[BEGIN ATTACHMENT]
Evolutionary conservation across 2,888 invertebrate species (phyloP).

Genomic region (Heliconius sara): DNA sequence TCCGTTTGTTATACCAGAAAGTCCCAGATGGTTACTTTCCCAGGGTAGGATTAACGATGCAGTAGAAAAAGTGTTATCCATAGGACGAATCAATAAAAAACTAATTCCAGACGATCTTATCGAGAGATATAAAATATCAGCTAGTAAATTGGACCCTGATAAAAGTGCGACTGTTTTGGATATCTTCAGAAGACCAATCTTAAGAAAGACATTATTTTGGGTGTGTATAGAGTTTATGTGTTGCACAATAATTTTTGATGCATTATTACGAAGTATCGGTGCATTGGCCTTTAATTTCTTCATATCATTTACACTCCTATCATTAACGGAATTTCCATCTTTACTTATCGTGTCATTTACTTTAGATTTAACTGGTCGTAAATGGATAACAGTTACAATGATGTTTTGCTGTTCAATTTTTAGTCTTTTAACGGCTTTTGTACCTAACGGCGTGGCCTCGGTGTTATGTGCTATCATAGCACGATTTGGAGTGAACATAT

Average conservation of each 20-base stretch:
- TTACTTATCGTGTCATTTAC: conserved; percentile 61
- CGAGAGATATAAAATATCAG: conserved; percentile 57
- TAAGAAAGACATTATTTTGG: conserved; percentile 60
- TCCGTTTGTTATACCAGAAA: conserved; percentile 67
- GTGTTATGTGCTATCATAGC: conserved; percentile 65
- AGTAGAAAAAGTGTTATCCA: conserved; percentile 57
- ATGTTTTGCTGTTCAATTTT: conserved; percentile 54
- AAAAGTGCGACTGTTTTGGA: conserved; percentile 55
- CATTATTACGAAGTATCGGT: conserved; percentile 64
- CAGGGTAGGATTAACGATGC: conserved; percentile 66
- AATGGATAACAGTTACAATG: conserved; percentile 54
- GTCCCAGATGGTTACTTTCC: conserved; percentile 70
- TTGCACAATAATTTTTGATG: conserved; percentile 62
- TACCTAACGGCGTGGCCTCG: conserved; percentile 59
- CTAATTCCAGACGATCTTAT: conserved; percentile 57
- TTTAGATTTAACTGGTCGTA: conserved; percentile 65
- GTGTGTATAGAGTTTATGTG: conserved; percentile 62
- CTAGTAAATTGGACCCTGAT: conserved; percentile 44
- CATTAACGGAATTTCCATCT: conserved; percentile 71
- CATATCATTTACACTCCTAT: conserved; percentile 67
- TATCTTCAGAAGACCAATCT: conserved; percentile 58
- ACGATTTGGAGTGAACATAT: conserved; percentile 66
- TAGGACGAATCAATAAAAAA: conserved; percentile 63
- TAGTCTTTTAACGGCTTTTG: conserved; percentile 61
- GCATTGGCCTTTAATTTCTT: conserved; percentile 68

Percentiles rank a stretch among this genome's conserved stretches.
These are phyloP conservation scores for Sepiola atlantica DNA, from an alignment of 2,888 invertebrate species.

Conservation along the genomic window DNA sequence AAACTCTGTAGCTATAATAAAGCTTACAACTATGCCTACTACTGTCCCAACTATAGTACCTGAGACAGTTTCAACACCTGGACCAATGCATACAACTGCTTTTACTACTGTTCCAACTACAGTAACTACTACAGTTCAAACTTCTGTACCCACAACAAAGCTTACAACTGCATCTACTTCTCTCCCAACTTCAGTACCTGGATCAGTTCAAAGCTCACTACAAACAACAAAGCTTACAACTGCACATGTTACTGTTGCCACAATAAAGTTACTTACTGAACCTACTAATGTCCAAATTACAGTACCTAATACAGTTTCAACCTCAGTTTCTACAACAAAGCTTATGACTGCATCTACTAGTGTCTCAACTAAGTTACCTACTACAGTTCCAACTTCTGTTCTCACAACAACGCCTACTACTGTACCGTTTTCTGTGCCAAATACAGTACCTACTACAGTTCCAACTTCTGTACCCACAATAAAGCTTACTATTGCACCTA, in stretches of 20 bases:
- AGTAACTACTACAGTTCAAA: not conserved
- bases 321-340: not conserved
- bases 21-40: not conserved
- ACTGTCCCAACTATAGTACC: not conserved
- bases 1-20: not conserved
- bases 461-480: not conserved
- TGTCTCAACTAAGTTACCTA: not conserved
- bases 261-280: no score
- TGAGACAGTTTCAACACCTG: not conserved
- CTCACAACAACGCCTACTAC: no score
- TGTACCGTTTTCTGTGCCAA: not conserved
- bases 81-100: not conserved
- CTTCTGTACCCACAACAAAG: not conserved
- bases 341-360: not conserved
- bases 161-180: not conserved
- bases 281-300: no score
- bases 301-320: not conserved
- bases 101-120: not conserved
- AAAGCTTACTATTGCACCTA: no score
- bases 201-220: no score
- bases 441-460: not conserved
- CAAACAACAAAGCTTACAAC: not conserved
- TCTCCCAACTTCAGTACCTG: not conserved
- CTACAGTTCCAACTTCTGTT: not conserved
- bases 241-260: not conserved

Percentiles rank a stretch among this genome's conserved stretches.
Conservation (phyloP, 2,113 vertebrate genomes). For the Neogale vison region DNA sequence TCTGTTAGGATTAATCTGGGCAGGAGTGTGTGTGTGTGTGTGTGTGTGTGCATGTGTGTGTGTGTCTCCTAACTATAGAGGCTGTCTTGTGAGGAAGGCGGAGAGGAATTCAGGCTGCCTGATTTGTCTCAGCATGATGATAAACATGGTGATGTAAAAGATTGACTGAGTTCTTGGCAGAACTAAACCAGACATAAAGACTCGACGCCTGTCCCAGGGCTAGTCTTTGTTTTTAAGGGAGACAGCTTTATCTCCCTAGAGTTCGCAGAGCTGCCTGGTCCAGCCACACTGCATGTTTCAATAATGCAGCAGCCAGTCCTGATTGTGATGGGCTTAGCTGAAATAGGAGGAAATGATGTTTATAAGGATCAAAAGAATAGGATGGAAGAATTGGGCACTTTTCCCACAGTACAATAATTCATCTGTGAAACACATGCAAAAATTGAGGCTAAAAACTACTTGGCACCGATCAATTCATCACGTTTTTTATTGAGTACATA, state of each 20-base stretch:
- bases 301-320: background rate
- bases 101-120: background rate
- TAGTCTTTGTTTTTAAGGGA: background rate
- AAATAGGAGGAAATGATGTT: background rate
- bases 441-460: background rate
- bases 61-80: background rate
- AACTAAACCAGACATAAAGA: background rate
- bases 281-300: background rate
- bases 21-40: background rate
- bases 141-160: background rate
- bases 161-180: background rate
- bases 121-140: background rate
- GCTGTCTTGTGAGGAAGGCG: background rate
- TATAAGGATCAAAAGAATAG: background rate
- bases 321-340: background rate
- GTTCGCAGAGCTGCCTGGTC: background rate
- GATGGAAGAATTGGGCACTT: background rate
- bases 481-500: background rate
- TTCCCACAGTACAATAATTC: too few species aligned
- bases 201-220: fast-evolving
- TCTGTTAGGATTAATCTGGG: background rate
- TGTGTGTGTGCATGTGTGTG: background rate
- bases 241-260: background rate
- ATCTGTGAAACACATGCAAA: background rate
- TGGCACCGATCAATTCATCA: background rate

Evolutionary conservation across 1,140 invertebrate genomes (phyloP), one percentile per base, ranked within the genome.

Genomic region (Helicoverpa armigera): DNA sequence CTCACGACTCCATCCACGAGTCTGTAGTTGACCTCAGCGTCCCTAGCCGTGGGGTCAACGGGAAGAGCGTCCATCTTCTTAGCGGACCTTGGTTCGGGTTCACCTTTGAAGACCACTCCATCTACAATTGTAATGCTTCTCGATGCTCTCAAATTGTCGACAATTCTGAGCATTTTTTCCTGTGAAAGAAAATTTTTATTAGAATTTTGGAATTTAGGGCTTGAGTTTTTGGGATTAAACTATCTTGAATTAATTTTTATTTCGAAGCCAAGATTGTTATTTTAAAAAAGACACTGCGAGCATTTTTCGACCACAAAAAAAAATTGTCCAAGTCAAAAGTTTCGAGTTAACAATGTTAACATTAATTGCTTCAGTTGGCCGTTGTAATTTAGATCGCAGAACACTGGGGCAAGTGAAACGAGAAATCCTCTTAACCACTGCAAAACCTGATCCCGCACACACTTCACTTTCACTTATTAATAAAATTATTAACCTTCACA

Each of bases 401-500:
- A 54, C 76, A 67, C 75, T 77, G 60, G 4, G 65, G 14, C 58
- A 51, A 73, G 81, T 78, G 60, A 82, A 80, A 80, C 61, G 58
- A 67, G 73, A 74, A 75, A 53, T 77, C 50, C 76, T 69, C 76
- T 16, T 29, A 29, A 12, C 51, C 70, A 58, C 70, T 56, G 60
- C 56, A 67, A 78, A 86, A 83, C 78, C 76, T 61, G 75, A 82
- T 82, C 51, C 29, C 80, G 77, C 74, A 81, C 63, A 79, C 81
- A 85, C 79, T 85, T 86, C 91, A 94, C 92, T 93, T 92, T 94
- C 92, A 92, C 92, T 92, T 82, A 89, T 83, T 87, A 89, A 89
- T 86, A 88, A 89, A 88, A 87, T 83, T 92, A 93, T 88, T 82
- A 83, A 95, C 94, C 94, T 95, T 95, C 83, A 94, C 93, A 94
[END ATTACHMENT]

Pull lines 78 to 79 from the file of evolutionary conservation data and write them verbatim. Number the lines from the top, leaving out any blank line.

- bases 201-220: fast-evolving
- TCTGTTAGGATTAATCTGGG: background rate